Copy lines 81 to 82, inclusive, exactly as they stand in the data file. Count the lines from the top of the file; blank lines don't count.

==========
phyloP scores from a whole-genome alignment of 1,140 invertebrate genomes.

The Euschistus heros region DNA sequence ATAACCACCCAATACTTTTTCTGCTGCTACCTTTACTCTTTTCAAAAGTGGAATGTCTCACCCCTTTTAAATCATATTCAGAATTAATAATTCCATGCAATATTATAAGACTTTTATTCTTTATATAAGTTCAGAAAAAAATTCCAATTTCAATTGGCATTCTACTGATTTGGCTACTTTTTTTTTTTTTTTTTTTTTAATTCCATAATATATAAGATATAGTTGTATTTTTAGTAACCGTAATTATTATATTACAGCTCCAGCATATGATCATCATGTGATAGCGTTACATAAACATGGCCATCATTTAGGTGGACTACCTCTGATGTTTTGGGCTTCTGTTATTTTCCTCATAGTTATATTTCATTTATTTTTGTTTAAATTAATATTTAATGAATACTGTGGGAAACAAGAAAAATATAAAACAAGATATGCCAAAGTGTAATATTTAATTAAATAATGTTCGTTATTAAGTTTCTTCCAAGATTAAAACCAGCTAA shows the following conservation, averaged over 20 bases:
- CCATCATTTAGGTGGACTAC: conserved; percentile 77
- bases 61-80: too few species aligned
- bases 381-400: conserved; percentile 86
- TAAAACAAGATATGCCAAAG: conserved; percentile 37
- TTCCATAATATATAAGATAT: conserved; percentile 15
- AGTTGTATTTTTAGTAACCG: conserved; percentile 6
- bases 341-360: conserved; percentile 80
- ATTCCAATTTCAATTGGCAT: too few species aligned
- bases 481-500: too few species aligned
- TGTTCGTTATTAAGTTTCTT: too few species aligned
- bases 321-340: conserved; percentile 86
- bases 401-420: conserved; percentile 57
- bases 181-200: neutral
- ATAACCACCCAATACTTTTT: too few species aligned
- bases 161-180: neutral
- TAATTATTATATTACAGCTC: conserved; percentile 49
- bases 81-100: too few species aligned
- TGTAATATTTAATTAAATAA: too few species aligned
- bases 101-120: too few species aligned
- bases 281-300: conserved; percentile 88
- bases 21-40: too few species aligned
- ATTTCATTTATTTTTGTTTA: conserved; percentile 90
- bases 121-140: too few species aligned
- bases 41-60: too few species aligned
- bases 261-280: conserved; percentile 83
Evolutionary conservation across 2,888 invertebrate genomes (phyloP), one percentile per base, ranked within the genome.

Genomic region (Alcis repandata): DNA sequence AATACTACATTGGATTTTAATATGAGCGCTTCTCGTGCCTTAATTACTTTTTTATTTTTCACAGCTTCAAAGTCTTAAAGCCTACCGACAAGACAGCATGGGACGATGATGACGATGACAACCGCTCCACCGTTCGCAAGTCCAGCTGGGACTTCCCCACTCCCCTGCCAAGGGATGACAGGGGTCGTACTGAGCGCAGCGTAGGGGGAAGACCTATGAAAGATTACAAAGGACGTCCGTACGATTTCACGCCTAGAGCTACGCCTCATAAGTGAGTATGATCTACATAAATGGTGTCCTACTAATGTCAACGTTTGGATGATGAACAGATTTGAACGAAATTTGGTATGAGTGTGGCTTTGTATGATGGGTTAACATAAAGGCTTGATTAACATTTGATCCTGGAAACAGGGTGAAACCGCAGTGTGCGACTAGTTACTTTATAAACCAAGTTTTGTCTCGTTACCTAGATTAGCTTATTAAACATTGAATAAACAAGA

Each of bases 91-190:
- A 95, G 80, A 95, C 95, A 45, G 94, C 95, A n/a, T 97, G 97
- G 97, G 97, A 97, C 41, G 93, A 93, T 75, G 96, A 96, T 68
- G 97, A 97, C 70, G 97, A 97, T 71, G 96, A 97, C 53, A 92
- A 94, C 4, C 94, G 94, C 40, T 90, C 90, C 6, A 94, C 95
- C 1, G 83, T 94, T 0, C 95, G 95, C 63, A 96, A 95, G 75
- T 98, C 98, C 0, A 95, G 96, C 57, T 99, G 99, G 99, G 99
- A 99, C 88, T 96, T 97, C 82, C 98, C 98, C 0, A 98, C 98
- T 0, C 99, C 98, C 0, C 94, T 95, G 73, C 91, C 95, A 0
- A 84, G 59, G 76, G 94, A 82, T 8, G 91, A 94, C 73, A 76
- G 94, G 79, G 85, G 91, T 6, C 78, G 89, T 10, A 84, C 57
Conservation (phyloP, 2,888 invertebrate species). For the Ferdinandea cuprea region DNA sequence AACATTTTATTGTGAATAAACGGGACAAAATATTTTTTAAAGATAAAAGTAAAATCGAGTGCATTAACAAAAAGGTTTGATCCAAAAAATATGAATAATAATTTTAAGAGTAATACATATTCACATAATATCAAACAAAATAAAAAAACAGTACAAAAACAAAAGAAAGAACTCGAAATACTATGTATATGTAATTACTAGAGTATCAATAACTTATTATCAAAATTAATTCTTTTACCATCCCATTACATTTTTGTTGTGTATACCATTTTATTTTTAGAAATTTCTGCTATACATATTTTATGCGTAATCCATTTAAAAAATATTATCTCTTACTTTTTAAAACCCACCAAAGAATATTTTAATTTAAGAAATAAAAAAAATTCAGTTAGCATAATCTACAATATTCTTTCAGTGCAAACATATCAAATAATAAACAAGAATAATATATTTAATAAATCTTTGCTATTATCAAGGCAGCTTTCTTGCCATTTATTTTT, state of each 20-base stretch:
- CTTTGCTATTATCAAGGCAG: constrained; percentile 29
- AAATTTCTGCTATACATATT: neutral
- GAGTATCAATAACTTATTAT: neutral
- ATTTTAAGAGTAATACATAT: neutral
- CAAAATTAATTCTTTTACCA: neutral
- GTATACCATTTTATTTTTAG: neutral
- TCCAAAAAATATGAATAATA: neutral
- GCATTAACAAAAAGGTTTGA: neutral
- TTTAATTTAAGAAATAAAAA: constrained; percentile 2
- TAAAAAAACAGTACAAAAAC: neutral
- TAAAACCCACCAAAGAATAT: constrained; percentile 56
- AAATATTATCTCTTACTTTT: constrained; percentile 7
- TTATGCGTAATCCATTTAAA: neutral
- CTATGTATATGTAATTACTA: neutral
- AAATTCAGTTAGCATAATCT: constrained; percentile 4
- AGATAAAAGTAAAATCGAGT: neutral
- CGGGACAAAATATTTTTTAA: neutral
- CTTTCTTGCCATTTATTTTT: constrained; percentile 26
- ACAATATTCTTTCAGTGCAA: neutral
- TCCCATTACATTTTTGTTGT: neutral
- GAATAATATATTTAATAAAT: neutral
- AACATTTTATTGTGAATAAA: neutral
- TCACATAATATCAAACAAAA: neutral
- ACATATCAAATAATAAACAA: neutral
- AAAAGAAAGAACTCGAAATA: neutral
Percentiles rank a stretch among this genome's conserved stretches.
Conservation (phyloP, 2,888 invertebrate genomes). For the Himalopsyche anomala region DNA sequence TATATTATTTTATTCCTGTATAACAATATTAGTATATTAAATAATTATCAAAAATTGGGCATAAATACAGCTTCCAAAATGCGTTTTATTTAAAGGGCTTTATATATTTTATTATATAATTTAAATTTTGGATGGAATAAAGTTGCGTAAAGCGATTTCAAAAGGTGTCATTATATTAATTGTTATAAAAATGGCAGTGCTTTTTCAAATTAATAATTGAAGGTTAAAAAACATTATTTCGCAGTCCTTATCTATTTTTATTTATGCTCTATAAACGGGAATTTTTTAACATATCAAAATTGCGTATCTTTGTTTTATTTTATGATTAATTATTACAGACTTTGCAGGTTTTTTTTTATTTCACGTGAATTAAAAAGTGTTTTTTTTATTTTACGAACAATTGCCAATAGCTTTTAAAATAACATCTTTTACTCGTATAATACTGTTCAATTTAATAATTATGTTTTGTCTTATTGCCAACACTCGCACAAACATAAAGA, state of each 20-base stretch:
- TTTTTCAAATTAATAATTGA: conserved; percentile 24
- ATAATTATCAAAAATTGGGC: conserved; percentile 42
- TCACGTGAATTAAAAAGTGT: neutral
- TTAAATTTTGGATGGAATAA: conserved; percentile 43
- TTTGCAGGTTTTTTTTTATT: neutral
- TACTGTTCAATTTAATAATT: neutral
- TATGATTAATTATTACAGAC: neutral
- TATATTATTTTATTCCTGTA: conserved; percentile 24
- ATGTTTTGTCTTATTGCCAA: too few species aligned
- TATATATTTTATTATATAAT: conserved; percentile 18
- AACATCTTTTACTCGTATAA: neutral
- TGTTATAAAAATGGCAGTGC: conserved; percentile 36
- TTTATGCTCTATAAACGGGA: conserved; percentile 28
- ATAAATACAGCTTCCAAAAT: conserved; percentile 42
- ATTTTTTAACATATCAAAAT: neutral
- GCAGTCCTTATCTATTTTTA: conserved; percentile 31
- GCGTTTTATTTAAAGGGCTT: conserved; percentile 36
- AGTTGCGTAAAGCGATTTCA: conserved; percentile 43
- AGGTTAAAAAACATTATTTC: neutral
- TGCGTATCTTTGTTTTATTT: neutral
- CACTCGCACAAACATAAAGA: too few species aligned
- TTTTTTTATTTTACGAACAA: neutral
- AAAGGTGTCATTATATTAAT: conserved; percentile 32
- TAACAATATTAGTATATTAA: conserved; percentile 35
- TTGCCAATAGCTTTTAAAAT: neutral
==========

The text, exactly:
- TTTATGCTCTATAAACGGGA: conserved; percentile 28
- ATAAATACAGCTTCCAAAAT: conserved; percentile 42